Giving Compass’ Take:
• As the United States grapples with the measles outbreak, there are numerous lessons to learn about improving vaccination coverage to address the contagious disease.
• One of the suggestions is to make the measles vaccination more cost-effective. What are the next steps for the U.S. to achieve this?
People’s confidence in the safety and efficacy of vaccines is greater in poor than rich countries, according to Wellcome’s recently published Global Monitor, a survey of 140,000 people from over 140 countries.
For instance, beliefs in vaccine safety are at 99 percent in Rwanda and 97 percent in Bangladesh but 72 percent in the U.S. and 47 percent in France. This is a problem because to stop the spread of a very contagious disease like measles, 90-95 percent of the population should be vaccinated — the concept of herd immunity.
Despite immunization being one of the most cost-effective public health interventions, there is an increasing population of anti-vaxxers who do not believe in it and do not vaccinate their children. As a direct result of people’s beliefs about vaccines in places like the U.S. and Europe, measles cases are spreading.
But this is not enough. There are important lessons that governments in rich nations can learn from poorer ones to improve vaccination coverage. Indeed, wealthy nations can stem the spread of preventable diseases by looking to the African continent where vaccine-preventable diseases like polio have almost been eradicated.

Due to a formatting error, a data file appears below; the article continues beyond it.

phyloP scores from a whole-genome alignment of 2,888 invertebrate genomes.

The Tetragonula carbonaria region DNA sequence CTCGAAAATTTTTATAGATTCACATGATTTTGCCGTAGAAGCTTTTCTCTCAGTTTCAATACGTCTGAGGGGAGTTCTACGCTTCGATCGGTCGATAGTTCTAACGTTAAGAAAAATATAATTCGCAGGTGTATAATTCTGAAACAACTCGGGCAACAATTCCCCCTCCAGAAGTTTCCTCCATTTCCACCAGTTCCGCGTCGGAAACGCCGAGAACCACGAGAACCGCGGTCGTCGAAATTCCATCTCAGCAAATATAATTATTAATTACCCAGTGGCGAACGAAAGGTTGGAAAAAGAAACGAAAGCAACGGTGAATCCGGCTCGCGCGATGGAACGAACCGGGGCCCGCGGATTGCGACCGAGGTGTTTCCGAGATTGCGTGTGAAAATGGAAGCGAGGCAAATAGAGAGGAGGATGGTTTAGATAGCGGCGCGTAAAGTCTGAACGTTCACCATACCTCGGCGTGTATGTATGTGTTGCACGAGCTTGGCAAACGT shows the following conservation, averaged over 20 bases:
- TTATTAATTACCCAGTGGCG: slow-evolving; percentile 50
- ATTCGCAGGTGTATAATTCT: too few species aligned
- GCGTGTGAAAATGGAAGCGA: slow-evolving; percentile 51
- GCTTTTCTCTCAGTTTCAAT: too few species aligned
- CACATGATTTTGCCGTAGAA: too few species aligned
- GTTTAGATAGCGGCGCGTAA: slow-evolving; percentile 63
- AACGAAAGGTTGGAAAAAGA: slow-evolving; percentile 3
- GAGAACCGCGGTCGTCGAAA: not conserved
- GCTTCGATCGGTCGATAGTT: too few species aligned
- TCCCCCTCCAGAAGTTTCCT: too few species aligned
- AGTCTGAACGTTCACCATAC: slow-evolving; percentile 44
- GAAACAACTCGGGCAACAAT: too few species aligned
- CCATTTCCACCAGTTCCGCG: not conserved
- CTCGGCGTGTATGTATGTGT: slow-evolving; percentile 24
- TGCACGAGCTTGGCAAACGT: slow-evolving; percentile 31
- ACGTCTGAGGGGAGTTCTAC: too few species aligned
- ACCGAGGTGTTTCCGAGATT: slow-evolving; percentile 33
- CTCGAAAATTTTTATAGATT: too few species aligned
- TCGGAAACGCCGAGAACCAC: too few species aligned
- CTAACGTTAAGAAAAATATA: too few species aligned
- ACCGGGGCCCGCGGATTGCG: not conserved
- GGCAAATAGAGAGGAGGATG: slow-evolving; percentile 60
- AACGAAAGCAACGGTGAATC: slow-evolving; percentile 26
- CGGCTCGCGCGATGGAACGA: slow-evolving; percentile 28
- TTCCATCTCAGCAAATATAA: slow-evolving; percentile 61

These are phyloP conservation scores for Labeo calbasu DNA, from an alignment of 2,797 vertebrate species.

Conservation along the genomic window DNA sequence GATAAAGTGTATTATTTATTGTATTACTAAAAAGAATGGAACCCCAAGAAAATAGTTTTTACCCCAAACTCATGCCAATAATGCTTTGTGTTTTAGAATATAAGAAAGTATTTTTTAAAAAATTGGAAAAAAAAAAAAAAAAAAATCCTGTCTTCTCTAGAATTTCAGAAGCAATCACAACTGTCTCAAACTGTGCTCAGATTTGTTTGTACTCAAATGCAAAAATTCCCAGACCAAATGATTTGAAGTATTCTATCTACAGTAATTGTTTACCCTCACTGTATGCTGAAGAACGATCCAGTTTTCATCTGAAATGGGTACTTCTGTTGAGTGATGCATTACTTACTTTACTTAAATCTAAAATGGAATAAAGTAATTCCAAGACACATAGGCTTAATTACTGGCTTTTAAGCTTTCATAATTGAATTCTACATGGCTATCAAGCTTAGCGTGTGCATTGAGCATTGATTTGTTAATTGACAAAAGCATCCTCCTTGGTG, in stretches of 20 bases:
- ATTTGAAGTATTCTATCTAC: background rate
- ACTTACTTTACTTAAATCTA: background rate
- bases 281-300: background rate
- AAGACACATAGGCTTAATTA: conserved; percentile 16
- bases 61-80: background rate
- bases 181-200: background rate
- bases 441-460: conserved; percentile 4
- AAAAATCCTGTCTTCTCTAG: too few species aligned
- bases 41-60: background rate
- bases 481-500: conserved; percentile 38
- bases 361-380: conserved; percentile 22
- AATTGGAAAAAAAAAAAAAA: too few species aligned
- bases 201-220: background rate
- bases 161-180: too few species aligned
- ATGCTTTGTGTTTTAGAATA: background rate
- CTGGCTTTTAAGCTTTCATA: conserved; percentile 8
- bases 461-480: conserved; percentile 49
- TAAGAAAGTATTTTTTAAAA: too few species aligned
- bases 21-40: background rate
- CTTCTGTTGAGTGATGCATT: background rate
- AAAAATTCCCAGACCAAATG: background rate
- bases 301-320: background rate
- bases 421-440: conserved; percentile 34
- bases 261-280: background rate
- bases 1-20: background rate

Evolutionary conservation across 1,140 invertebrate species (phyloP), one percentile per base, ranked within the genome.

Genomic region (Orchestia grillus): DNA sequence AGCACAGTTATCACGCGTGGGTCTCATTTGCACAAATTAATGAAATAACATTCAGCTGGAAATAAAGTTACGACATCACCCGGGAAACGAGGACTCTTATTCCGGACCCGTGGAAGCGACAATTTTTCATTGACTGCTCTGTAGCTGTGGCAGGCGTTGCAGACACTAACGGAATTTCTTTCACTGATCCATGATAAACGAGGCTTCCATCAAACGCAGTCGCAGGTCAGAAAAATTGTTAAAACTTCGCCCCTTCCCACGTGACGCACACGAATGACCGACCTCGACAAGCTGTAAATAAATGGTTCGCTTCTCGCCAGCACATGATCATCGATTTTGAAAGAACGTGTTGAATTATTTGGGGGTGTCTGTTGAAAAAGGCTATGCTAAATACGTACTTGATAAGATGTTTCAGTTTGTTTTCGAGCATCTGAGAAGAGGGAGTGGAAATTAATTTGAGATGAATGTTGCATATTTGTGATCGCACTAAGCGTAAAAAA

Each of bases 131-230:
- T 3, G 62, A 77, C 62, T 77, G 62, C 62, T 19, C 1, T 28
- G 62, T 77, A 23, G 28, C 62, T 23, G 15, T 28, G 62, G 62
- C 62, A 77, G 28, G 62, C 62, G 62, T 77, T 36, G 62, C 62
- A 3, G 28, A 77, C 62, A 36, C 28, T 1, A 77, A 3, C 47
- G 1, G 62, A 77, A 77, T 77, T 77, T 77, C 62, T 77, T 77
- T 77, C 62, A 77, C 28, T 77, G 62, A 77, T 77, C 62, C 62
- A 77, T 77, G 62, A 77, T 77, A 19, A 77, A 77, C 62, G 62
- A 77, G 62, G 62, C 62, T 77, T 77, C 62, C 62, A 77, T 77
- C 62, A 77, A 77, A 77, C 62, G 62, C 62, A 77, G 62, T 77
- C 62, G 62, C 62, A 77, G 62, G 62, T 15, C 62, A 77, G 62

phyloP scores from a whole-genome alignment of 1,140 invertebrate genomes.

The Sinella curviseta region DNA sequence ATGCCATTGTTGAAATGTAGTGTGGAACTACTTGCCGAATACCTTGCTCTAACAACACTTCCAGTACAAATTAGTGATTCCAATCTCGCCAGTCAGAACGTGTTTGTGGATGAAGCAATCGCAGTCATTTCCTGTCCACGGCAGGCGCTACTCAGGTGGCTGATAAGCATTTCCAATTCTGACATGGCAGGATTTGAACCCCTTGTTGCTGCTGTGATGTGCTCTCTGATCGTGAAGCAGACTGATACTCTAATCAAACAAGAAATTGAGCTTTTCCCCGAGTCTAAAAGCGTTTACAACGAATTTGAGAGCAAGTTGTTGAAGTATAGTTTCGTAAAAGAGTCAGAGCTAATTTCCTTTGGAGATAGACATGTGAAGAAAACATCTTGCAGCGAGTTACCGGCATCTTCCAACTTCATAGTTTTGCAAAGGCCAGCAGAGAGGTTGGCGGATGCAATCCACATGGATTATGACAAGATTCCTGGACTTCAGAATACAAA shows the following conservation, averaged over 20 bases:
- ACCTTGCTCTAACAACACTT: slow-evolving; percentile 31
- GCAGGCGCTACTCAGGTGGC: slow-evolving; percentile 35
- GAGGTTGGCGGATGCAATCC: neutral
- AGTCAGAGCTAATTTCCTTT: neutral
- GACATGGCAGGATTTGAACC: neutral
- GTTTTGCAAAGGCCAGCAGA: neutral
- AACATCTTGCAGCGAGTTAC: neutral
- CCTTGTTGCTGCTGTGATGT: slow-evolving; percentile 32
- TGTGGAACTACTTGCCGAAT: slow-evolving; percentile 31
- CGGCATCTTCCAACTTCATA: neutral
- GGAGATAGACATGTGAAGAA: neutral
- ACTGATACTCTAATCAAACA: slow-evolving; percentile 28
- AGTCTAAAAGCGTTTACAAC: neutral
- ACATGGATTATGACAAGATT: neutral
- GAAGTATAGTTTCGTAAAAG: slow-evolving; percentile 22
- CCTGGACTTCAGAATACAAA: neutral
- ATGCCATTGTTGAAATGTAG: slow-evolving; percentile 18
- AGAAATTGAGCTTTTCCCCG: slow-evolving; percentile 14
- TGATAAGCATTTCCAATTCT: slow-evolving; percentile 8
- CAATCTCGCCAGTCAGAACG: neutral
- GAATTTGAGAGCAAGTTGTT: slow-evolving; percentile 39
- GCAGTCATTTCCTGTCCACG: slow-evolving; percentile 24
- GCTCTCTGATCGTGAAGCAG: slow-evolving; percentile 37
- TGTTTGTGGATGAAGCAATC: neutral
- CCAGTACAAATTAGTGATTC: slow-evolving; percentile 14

First, governments need to convince all parents to vaccinate their children.
Second, achieving universal health coverage improves access to health care, including immunization. This is a lesson the U.S. can learn from Rwanda. In America, 13.7 percent of the population do not have health care. Rwanda has achieved universal health coverage with more than 90 percent of the population insured.
Third, costs must be altered. In America, the Measles-Mumps-Rubella (MMR) vaccine costs per dose are $21.22 and $75.04 in the public and private sectors respectively, according to the U.S. Centers for Disease Control. This can make it cost-prohibitive for some. One lesson that the U.S. can learn from South Africa in reducing the costs of drugs is by instituting bulk purchasing.
Read the full article about improving vaccination coverage by Ifeanyi M. Nsofor at The Hill.
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